The A.V. Club's Scores

For 581 reviews, this publication has graded:
  • 61% higher than the average critic
  • 4% same as the average critic
  • 35% lower than the average critic
On average, this publication grades 3.3 points higher than other critics. (0-100 point scale)
Average TV Show review score: 68
Highest review score: 100 Show Me a Hero
Lowest review score: 0 Grumpy Cat's Worst Christmas Ever: Season 1
Score distribution:
  1. Mixed: 0 out of 385
  2. Negative: 0 out of 385
385 tv reviews
  1. Banksy Does New York doesn’t give more than a passing voice to Banky’s critics and skeptics. (If anything, it’s more harsh to the New York art world for largely ignoring the residency.) But the film does a fine job of getting at the tension that each day’s new piece inspired.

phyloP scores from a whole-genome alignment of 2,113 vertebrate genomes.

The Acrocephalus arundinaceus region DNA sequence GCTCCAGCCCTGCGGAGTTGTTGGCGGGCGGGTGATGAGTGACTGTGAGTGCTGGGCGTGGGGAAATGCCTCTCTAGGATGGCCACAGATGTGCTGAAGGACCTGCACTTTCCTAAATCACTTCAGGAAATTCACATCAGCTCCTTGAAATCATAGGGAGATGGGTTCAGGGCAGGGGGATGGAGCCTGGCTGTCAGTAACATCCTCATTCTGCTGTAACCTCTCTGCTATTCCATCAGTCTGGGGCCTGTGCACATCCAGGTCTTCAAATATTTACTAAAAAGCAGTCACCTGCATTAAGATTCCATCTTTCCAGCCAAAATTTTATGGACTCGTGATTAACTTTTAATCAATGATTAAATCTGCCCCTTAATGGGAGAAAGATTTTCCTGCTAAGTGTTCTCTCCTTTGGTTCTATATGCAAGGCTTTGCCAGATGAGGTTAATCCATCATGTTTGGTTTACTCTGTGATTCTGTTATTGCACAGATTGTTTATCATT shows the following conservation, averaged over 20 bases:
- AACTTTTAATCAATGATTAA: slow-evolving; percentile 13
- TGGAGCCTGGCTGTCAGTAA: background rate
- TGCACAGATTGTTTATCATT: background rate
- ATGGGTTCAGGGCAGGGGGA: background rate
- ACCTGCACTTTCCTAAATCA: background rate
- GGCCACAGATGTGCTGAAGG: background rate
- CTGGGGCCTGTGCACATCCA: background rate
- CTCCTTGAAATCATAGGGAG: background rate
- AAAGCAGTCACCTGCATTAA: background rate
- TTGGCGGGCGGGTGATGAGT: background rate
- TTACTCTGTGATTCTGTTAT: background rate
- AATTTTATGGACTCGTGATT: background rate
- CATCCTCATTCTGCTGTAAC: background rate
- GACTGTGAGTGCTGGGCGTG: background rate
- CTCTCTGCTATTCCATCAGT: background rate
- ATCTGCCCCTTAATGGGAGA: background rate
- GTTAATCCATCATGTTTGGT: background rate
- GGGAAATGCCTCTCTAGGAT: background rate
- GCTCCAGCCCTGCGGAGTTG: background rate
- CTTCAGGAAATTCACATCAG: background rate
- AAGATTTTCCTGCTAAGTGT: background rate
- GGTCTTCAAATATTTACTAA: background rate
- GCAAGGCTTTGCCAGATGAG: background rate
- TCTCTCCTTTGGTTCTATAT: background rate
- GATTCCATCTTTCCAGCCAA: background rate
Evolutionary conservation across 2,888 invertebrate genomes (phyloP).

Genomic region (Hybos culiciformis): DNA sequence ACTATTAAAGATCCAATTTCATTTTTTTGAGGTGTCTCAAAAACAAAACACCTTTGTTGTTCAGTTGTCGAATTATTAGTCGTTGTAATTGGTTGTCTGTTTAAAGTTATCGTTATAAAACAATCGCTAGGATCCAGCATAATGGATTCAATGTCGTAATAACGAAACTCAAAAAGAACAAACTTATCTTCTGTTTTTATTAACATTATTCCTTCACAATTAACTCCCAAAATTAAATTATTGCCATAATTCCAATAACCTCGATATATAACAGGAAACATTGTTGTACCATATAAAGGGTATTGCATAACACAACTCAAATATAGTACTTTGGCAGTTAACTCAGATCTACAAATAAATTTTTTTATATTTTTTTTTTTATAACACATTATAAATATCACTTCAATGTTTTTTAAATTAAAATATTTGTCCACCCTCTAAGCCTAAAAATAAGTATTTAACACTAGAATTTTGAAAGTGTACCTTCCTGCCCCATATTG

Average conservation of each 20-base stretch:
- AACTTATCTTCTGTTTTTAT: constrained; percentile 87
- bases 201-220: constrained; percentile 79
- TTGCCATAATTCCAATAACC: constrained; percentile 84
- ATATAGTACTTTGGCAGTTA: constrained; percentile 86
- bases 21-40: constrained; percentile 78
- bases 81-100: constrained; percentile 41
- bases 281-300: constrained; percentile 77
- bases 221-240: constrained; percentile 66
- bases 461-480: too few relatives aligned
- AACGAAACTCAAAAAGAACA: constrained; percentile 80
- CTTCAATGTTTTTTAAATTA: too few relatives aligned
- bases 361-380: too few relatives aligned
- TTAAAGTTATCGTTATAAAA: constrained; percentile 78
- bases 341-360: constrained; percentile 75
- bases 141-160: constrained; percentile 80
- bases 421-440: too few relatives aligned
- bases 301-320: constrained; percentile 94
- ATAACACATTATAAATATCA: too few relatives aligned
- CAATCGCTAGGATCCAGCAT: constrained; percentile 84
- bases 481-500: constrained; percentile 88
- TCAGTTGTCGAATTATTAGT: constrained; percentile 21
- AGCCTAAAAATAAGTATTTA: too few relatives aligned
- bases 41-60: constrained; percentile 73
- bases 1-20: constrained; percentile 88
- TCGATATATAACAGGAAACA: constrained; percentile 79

2. The historical cosplayers relish their parts, lip-syncing drunken monologues with palpable joy. There is also an undeniable thrill in recognizing unexpected actors as they mouth along to incoherent rambles.
  3. [Five-year-old Joe Hughes (Max Vento)] doesn’t take direction, not because he’s obstinate, but because he can’t. Joe is also a wider part of the family portrait, which is one of The A Word’s greatest strengths. It shares that quality with another dramedy that used an autism-spectrum disorder to great narrative effect: Parenthood.
  4. As with many soapy dramas, Greenleaf’s strength lies more in its performances than its writing, though Wright and his team are surprisingly restrained, even as they build to histrionic cliffhangers.
  5. It’s going to confuse, and possibly offend, the suburban mom segment of Lifetime’s audience, and delight the ironic segment. (Hi, Lifetime.) It’s high camp, and whoever at the network green-lit it--assuming, of course, they were in on the joke--is brilliant.